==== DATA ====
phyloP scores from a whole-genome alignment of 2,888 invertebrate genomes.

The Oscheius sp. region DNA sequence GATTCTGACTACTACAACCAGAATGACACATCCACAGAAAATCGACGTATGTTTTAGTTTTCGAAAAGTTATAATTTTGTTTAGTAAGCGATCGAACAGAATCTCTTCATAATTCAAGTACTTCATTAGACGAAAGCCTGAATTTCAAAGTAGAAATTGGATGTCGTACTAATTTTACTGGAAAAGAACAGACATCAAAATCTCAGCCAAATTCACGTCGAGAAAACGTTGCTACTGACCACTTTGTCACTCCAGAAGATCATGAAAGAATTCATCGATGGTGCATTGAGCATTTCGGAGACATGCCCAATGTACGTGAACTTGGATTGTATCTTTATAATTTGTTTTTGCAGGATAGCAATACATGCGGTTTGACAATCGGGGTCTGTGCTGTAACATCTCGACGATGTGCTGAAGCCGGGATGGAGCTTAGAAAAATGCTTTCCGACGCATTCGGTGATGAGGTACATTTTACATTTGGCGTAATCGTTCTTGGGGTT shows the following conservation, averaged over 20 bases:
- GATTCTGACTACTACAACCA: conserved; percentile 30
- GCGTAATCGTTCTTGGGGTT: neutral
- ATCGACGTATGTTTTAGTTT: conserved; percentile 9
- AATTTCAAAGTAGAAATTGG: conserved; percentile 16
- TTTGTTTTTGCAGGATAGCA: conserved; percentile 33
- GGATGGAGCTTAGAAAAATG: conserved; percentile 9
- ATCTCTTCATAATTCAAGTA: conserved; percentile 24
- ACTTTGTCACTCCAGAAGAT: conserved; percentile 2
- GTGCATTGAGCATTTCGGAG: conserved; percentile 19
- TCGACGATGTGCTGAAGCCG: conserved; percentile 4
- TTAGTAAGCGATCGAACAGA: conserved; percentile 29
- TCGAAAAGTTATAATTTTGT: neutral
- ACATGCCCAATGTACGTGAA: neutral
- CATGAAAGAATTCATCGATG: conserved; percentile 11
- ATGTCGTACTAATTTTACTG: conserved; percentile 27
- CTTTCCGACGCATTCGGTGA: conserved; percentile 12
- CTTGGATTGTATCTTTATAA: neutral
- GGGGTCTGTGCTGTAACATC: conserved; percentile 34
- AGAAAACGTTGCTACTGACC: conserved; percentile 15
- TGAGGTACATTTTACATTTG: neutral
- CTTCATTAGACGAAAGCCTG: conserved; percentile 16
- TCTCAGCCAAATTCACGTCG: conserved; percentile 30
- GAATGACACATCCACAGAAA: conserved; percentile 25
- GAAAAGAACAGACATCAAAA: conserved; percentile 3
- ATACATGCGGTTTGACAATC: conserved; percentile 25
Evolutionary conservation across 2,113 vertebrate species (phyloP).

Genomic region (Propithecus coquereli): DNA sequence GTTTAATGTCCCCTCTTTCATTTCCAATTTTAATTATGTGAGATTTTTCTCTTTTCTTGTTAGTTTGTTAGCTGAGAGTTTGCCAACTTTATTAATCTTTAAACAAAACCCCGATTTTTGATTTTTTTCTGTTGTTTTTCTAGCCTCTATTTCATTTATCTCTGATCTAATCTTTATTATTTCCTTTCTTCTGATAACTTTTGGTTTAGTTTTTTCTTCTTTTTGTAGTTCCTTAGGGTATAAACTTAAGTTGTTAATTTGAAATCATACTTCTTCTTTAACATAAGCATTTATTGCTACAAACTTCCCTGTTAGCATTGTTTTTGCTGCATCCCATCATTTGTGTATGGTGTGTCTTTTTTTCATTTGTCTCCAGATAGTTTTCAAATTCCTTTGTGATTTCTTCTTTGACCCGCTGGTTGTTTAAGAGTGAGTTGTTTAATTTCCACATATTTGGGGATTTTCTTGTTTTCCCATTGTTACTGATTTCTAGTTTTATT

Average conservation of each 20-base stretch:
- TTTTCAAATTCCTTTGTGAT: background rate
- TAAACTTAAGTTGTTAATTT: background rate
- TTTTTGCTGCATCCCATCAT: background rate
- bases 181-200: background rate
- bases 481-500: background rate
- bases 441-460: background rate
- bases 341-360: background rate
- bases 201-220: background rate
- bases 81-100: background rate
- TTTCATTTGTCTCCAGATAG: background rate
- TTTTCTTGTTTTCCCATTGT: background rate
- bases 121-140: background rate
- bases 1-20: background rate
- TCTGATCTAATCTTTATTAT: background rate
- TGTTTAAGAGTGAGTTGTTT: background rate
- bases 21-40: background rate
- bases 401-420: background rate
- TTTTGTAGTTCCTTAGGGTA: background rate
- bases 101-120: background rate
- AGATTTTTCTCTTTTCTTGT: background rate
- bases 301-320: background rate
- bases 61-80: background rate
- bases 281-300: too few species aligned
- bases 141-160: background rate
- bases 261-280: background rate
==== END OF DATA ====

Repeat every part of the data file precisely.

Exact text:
phyloP scores from a whole-genome alignment of 2,888 invertebrate genomes.

The Oscheius sp. region DNA sequence GATTCTGACTACTACAACCAGAATGACACATCCACAGAAAATCGACGTATGTTTTAGTTTTCGAAAAGTTATAATTTTGTTTAGTAAGCGATCGAACAGAATCTCTTCATAATTCAAGTACTTCATTAGACGAAAGCCTGAATTTCAAAGTAGAAATTGGATGTCGTACTAATTTTACTGGAAAAGAACAGACATCAAAATCTCAGCCAAATTCACGTCGAGAAAACGTTGCTACTGACCACTTTGTCACTCCAGAAGATCATGAAAGAATTCATCGATGGTGCATTGAGCATTTCGGAGACATGCCCAATGTACGTGAACTTGGATTGTATCTTTATAATTTGTTTTTGCAGGATAGCAATACATGCGGTTTGACAATCGGGGTCTGTGCTGTAACATCTCGACGATGTGCTGAAGCCGGGATGGAGCTTAGAAAAATGCTTTCCGACGCATTCGGTGATGAGGTACATTTTACATTTGGCGTAATCGTTCTTGGGGTT shows the following conservation, averaged over 20 bases:
- GATTCTGACTACTACAACCA: conserved; percentile 30
- GCGTAATCGTTCTTGGGGTT: neutral
- ATCGACGTATGTTTTAGTTT: conserved; percentile 9
- AATTTCAAAGTAGAAATTGG: conserved; percentile 16
- TTTGTTTTTGCAGGATAGCA: conserved; percentile 33
- GGATGGAGCTTAGAAAAATG: conserved; percentile 9
- ATCTCTTCATAATTCAAGTA: conserved; percentile 24
- ACTTTGTCACTCCAGAAGAT: conserved; percentile 2
- GTGCATTGAGCATTTCGGAG: conserved; percentile 19
- TCGACGATGTGCTGAAGCCG: conserved; percentile 4
- TTAGTAAGCGATCGAACAGA: conserved; percentile 29
- TCGAAAAGTTATAATTTTGT: neutral
- ACATGCCCAATGTACGTGAA: neutral
- CATGAAAGAATTCATCGATG: conserved; percentile 11
- ATGTCGTACTAATTTTACTG: conserved; percentile 27
- CTTTCCGACGCATTCGGTGA: conserved; percentile 12
- CTTGGATTGTATCTTTATAA: neutral
- GGGGTCTGTGCTGTAACATC: conserved; percentile 34
- AGAAAACGTTGCTACTGACC: conserved; percentile 15
- TGAGGTACATTTTACATTTG: neutral
- CTTCATTAGACGAAAGCCTG: conserved; percentile 16
- TCTCAGCCAAATTCACGTCG: conserved; percentile 30
- GAATGACACATCCACAGAAA: conserved; percentile 25
- GAAAAGAACAGACATCAAAA: conserved; percentile 3
- ATACATGCGGTTTGACAATC: conserved; percentile 25
Evolutionary conservation across 2,113 vertebrate species (phyloP).

Genomic region (Propithecus coquereli): DNA sequence GTTTAATGTCCCCTCTTTCATTTCCAATTTTAATTATGTGAGATTTTTCTCTTTTCTTGTTAGTTTGTTAGCTGAGAGTTTGCCAACTTTATTAATCTTTAAACAAAACCCCGATTTTTGATTTTTTTCTGTTGTTTTTCTAGCCTCTATTTCATTTATCTCTGATCTAATCTTTATTATTTCCTTTCTTCTGATAACTTTTGGTTTAGTTTTTTCTTCTTTTTGTAGTTCCTTAGGGTATAAACTTAAGTTGTTAATTTGAAATCATACTTCTTCTTTAACATAAGCATTTATTGCTACAAACTTCCCTGTTAGCATTGTTTTTGCTGCATCCCATCATTTGTGTATGGTGTGTCTTTTTTTCATTTGTCTCCAGATAGTTTTCAAATTCCTTTGTGATTTCTTCTTTGACCCGCTGGTTGTTTAAGAGTGAGTTGTTTAATTTCCACATATTTGGGGATTTTCTTGTTTTCCCATTGTTACTGATTTCTAGTTTTATT

Average conservation of each 20-base stretch:
- TTTTCAAATTCCTTTGTGAT: background rate
- TAAACTTAAGTTGTTAATTT: background rate
- TTTTTGCTGCATCCCATCAT: background rate
- bases 181-200: background rate
- bases 481-500: background rate
- bases 441-460: background rate
- bases 341-360: background rate
- bases 201-220: background rate
- bases 81-100: background rate
- TTTCATTTGTCTCCAGATAG: background rate
- TTTTCTTGTTTTCCCATTGT: background rate
- bases 121-140: background rate
- bases 1-20: background rate
- TCTGATCTAATCTTTATTAT: background rate
- TGTTTAAGAGTGAGTTGTTT: background rate
- bases 21-40: background rate
- bases 401-420: background rate
- TTTTGTAGTTCCTTAGGGTA: background rate
- bases 101-120: background rate
- AGATTTTTCTCTTTTCTTGT: background rate
- bases 301-320: background rate
- bases 61-80: background rate
- bases 281-300: too few species aligned
- bases 141-160: background rate
- bases 261-280: background rate